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So where does all music come from -- be it hip-hop or rock 'n' roll? I don't know. But I do know that all music is praise. It's praise to the god of your making. Which, in the case of a rock star, might be oneself. Or a woman. Or an idea.-- Bono, 2004

Column: off the record ... vol. 18-775

@U2

 OTR off the record 1200

It’s been a few weeks since the Experience + Innocence Tour concluded in Berlin, Germany. The past seven months are still a blur, but what became exceedingly clear to me is the 2018 tour was the most personal one U2 has ever produced. Songs Of Experience is Bono’s most personal album, so it’s no surprise the tour’s creative team took us on a journey of enlightenment.

I had the privilege of seeing the tour several times: Tulsa, Uniondale, Boston, Uncasville and Dublin. Through the generosity of many, I was also able to listen to almost the entire tour thanks to Mixlr. After the tour, I feel strongly that U2 did not hit its stride until the second leg in Europe starting in October with the inclusion of the Achtung Baby suite during Act One. This is a tour about experience and it was the early ‘90s when the band started using the lessons learned in the ‘80s to their advantage. Bono was dabbling with personas to make statements without being (for lack of a better term) crucified for wearing his heart on his sleeve. The Edge’s signature beanie made its first appearance and has been a staple in his wardrobe ever since. Adam realized that his partying ways needed to change. Larry, well, remained Larry.

The band turned 30 during the run-up to Achtung Baby, and half of them were fathers at that point. The 1980s were a decade of innocence of sorts, which is why the focus on ‘80s material during 2015’s Innocence + Experience Tour made sense. Of course, after 2017’s Joshua Tree Tour, the band didn’t have to include any of those tunes in the 2018 production, freeing them to build a more unique set list. The final third of the tour included Achtung Baby and Zooropa tracks, with the last three shows offering the most complete storytelling thanks to the inclusion of “Dirty Day.”

The 2015 tour was about Iris Hewson and Bono’s innocence lost after her passing. The final days of the 2018 tour became about Bob Hewson and Bono’s reflection on his relationship with his father, which also became a reflection of Bono as a father and his relationships with his four children. With that suite of five songs during Act One, we saw Bono recognize how he was pulling away from his father (“Dirty Day”), how he was pulling away from U2 (“Zoo Station,” “The Fly” and “Stay”), and how his children are now pulling away from him (“Who’s Gonna Ride Your Wild Horses”). That theme of pulling away, either physically or personally, became the focus of the Experience + Innocence show’s first act. The second act was more about reconciliation and rebuilding relationships. The final act was about hope: Take it from a man who’s experienced a great deal in his nearly six decades on the planet — everything’s gonna be all right.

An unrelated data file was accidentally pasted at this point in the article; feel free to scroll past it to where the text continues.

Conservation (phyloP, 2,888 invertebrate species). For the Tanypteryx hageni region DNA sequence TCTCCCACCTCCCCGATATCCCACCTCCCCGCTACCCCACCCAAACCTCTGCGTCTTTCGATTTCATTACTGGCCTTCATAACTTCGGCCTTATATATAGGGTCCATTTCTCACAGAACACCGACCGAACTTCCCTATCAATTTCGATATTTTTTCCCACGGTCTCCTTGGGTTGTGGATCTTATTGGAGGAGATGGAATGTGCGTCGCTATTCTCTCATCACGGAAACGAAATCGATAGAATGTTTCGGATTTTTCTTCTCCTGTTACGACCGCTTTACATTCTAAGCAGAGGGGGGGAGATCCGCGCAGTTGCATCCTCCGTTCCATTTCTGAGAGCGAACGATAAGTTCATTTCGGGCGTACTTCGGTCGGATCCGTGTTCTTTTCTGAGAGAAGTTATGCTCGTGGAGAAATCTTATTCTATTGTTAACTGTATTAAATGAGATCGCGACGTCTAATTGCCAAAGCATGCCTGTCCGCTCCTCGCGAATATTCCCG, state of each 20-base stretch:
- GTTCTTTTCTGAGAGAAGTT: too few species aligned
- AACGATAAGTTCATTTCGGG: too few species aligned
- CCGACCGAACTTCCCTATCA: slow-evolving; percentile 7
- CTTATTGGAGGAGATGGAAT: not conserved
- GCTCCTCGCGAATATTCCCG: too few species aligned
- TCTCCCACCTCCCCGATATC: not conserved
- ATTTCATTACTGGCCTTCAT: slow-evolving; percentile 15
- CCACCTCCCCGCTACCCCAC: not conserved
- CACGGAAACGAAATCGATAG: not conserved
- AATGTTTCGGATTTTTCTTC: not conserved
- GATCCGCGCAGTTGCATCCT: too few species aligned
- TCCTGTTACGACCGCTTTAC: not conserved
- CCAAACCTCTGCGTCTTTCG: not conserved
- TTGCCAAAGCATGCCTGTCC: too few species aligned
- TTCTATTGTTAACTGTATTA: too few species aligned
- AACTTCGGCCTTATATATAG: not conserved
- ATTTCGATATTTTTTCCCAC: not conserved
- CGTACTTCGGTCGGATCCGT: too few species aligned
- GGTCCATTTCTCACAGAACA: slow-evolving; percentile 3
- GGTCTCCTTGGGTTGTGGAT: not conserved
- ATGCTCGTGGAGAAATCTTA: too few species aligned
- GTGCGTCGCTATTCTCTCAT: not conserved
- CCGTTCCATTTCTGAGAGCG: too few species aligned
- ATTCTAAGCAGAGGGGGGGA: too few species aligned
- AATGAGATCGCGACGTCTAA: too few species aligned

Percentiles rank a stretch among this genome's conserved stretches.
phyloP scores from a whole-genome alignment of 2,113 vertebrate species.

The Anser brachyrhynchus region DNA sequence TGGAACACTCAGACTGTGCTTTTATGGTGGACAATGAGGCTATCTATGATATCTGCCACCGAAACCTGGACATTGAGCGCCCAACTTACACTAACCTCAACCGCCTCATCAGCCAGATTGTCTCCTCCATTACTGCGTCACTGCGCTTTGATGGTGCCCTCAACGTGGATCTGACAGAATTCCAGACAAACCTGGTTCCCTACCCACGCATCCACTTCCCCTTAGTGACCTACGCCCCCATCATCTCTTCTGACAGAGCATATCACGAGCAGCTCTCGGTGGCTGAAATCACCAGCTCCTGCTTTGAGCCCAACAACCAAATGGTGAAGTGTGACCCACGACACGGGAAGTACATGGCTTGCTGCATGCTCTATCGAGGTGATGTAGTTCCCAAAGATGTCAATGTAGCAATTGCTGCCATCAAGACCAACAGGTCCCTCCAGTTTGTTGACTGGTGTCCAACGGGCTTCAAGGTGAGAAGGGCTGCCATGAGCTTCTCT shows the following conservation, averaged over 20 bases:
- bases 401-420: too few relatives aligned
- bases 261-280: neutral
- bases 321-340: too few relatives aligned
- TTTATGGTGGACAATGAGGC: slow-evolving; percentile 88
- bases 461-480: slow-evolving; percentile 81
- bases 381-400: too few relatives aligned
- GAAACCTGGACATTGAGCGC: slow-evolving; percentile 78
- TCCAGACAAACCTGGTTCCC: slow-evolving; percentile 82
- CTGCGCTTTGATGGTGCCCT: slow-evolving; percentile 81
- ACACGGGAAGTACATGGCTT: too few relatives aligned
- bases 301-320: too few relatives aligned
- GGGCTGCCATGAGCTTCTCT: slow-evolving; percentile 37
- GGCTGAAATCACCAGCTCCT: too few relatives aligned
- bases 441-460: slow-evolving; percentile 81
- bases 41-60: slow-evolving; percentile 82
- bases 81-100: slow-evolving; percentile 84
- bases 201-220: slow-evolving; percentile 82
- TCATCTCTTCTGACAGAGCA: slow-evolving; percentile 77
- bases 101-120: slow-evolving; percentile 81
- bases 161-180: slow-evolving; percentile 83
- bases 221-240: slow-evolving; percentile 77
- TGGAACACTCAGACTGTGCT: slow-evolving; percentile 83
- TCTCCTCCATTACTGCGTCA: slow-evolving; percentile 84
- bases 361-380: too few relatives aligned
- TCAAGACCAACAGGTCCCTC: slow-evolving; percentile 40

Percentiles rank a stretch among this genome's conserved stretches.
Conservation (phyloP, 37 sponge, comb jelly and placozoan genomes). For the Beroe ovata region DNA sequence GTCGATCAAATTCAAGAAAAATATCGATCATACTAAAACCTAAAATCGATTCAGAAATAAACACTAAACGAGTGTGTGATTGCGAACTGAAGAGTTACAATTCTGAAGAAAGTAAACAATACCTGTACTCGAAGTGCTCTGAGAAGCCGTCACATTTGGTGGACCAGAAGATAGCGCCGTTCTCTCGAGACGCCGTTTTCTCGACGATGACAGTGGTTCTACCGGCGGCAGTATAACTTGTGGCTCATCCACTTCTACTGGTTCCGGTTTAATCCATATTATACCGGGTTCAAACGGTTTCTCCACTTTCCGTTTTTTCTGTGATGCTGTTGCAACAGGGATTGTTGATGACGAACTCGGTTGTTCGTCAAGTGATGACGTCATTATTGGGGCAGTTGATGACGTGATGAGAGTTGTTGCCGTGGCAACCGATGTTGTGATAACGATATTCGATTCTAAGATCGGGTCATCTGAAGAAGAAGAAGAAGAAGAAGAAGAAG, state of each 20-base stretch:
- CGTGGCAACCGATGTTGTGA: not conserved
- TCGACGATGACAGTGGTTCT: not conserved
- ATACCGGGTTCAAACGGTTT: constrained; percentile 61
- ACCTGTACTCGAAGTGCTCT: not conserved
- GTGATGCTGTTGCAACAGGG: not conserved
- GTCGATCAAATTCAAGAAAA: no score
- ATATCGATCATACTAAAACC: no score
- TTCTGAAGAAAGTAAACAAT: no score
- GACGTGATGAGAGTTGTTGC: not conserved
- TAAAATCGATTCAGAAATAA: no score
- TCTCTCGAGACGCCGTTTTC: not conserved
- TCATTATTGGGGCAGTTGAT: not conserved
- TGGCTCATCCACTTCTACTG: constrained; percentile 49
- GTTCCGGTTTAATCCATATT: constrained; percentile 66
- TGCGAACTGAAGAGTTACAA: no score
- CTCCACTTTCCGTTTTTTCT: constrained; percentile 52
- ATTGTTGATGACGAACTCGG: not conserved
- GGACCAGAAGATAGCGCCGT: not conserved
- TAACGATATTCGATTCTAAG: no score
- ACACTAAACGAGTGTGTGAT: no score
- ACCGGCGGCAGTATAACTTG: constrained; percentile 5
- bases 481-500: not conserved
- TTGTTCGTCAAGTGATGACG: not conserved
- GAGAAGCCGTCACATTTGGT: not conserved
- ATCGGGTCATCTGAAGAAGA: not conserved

The brilliance of including the Achtung Baby / ZooTV elements in the Experience + Innocence Tour acknowledged that part of the band’s story. Both the 2015 and 2018 tours were designed to be a walk down memory lane, and not mentioning the near breakup of U2 in the 1990s would have been a great disservice to the storytelling. The first leg of the Experience + Innocence Tour had a little nod to the Pop era when Bono introduced “Staring At The Sun,” but that was all. It seems like they really want to forget Pop. Once in Europe, he recalled vacationing in the south of France with his family and the band during the mid-to-late ‘90s as he introduced “Summer of Love,” without mentioning anything about Pop.

More than that, the Achtung Baby and Zooropa tunes linked 1992/1993 and 2018 in ways akin to 1987 and 2017, with world events repeating themselves, and the material was ripe for revisiting. The ZooTV Tour was a statement about media manipulation and culture. The ZooTV Outside Broadcast legs started with the European Union flag rising from the ground as “Ode To Joy” played. As the stars fell from the flag one-by-one, Bono, in full Fly regalia, kicked at the screen. There was even a warning against Nazism during “Bullet The Blue Sky,” as the burning crosses turned into burning swastikas with Bono saying, “Don’t let it happen again.” Fast-forward 25 years later and we saw those themes revisited: "Ode To Joy" began "City Of Blinding Lights" as the European Union flag was being constructed on the screen. "New Year's Day" was sung in front of the European Union flag. Swastikas were featured in the opening video montage highlighting the damage to Europe during World War II as Charlie Chaplin's final speech from "The Great Dictator" played. They reappeared in the video intro to "Pride (In The Name Of Love)" as Bono said "This is not who we are." Elements from ZooTV also made a reappearance as “The Fly” got a modern makeover, but the visuals still honored its original ZooTV production.